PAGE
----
It struck me as I was reading ” Kotlet?” and taking a long-awaited trip down memory lane that not too many Iranians who have been living abroad for the past whatever many years it has been, know much about the world of “Javads and Jamilehs”.
I in no way mean to sound as if I am an authority on this subject. Being the Americanized cousin from the Great Satan, there is a lot of words and phrases I don't get explained to me. It's as if a new street culture has been born in Tehran and if you try to comprehend it without the services of a good translator, you might fall into oblivion and be lost forever.
Ever since I was born, from the exact moment that my eyes began interacting with the light and my ears became sensitive to the slightest sounds, I am absolutely certain that my parents began to teach me Farsi. And what could I do but soak it all in? Thanks to all the practice, I ended up without an American accent. Luckily I am not one of those kids who sounds like a foreigner in her own country (Thank God).
Well, then my parents decided if I was to be a perfect Iranian, I would also have to learn to read and write in Farsi. That was the second phase of my growth and after a few years of Farsi lessons, I passed with flying colors. This was all a big boost to my self-esteem. Whenever we would go home for the summer, I could talk to everyone, I could read street signs and newspapers, and I could write letters home in Farsi!
I don't know exactly when things changed, but somewhere along the way, a couple of years ago, Farsi wasn't enough. You had to learn Street Farsi to make it in Tehran. The number one word I have learned and studied and researched is “Javad”. (If your name is Javad, please do not take offense, because I am sure the coining of this term had nothing to do with you personally).
Javad is a word of many faces, colors, shapes, sounds, etc. For example, a fashionably-challenged homeboy with a poofy hairstyle and umbrella pants has a great chance of being inducted into the Javad Hall Of Fame. The music of people like Jalal Hemmati who sings, “Mahvash, Parivash, Ghalat kard, Shoohar kard…”, is definitley Javadish!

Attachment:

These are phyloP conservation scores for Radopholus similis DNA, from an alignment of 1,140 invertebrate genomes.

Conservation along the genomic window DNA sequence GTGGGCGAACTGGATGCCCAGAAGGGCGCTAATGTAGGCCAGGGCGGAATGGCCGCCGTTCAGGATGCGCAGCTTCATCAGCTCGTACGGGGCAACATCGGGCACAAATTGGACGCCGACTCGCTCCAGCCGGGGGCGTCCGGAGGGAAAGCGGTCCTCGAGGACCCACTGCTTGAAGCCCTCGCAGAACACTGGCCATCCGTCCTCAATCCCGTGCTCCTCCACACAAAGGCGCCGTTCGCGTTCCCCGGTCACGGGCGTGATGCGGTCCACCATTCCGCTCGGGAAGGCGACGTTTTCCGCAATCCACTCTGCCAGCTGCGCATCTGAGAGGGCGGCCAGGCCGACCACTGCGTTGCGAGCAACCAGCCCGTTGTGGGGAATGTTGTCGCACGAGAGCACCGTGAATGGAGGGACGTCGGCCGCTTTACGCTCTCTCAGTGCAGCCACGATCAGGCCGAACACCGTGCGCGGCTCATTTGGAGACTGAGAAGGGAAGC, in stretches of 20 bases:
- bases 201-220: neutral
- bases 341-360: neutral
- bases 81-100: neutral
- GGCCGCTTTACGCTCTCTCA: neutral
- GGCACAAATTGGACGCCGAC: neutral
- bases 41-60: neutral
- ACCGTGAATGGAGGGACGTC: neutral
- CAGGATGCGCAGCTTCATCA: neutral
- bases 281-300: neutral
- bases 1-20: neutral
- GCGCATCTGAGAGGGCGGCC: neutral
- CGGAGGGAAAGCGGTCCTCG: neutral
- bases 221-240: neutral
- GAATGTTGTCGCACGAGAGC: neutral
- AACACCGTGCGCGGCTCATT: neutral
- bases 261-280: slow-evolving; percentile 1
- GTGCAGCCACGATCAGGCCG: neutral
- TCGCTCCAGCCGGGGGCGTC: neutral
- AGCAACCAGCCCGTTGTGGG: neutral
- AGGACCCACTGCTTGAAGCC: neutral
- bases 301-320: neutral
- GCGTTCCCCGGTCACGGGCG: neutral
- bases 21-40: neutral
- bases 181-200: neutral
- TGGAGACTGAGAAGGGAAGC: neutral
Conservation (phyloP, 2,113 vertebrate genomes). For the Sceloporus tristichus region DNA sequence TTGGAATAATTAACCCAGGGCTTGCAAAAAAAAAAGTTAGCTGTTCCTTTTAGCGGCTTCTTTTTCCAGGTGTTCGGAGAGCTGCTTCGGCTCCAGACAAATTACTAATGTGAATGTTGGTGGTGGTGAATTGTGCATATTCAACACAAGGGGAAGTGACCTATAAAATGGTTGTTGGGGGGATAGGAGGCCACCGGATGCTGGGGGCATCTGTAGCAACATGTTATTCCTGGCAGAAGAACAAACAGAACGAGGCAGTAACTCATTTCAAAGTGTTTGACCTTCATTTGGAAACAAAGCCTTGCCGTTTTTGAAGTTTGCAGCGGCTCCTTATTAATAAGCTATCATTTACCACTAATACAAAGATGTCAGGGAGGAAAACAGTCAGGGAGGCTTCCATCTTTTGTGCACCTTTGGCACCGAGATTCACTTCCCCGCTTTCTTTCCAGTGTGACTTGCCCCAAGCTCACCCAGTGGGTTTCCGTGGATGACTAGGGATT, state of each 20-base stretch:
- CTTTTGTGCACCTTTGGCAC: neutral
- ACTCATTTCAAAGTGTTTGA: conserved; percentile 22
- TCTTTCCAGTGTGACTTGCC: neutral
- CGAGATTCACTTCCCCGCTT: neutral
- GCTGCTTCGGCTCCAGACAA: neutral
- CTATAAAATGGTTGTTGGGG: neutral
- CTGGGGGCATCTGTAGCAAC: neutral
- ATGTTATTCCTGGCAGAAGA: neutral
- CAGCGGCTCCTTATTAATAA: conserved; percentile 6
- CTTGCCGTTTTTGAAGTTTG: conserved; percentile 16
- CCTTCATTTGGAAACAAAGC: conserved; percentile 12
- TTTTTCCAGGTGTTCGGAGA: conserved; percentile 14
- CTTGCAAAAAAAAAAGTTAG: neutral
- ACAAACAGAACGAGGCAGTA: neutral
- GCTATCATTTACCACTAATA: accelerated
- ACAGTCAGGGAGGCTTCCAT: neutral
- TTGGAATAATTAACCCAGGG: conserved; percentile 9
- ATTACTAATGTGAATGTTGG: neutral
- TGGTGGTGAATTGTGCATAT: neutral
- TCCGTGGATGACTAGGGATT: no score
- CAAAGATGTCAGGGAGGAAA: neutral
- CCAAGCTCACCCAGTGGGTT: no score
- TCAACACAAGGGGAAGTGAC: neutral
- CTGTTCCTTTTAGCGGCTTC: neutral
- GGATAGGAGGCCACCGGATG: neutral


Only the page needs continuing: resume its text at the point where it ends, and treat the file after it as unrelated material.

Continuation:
That song is their literal holy book, their code of honor, and their constitution all rolled into one. It's the top requested song at all Javadi dance contests and it's the music that inspires little girls and boys to talk like a weirdo, look like a weirdo, and dance like a weirdo. It may sound like good, clean fun but what it's really doing is subliminally telling your kid, “Javad is the only way to be…” And your kids are listening, believe me. The streets can give you visual evidence!
Next, there is “tick-zadan”, or as we know it, harmless (and sometimes not harmless) flirting. Now, this tick-zadan is very interesting to me, not because it reminds me of lice, but because it reminds me of all the strange rituals of implicit flirtation that you find in city streets. A girl could be walking down a street, shopping with her mother, and a hundred phone numbers and one-liners can be thrown at her before she reaches the next streetlight.
How about “Akhareshe”? I know you must have heard that one. It's rather old, because even my mom knows about it. Akhareshe, or “Endeshe”, as the coolest Iranian kiddies call it, means the supreme, the extreme, “the top of the line”.
My dad videotaped the bazaar for me one year when I couldn't go to Iran and a major Javad came up to him and said, “Agha, az manam film begeer.” And in the camera, my dad said, “Assal, bebin Iran che pesarhaaye khoshteepi daare.” And the guy smiled his crooked smile with his front tooth missing and with all the confidence and bravado in the world, he said, “Akharesham!”
This is the most wonderful point about Javads: they either don't know it or are proud of it. Having an air of Javadiness about you can give you a very unreal sense of superiority. Your self-esteem is never in question because no one is waiting to put you down.
Even cool, dope, hip teens are into the Classic Javadi dance rituals. There is not one mehmooni I have ever gone to with my cousins where people didn't take part in a Javadi Dance-off. Of course, the Kotlet is the hottest move.
One last word and I truly must end this or else I could go on forever and create a new dictionary for you… “Khafani” is a good word to know and using it is easy because it makes sense in every sentence and every situation. A huge banana split can be khafani and so can a new Benz. The Matrix was khafani because it was a cool movie, but hairy armpits can be khafani because their gross. Khafani is a word with endless possibilities, so use it wisely.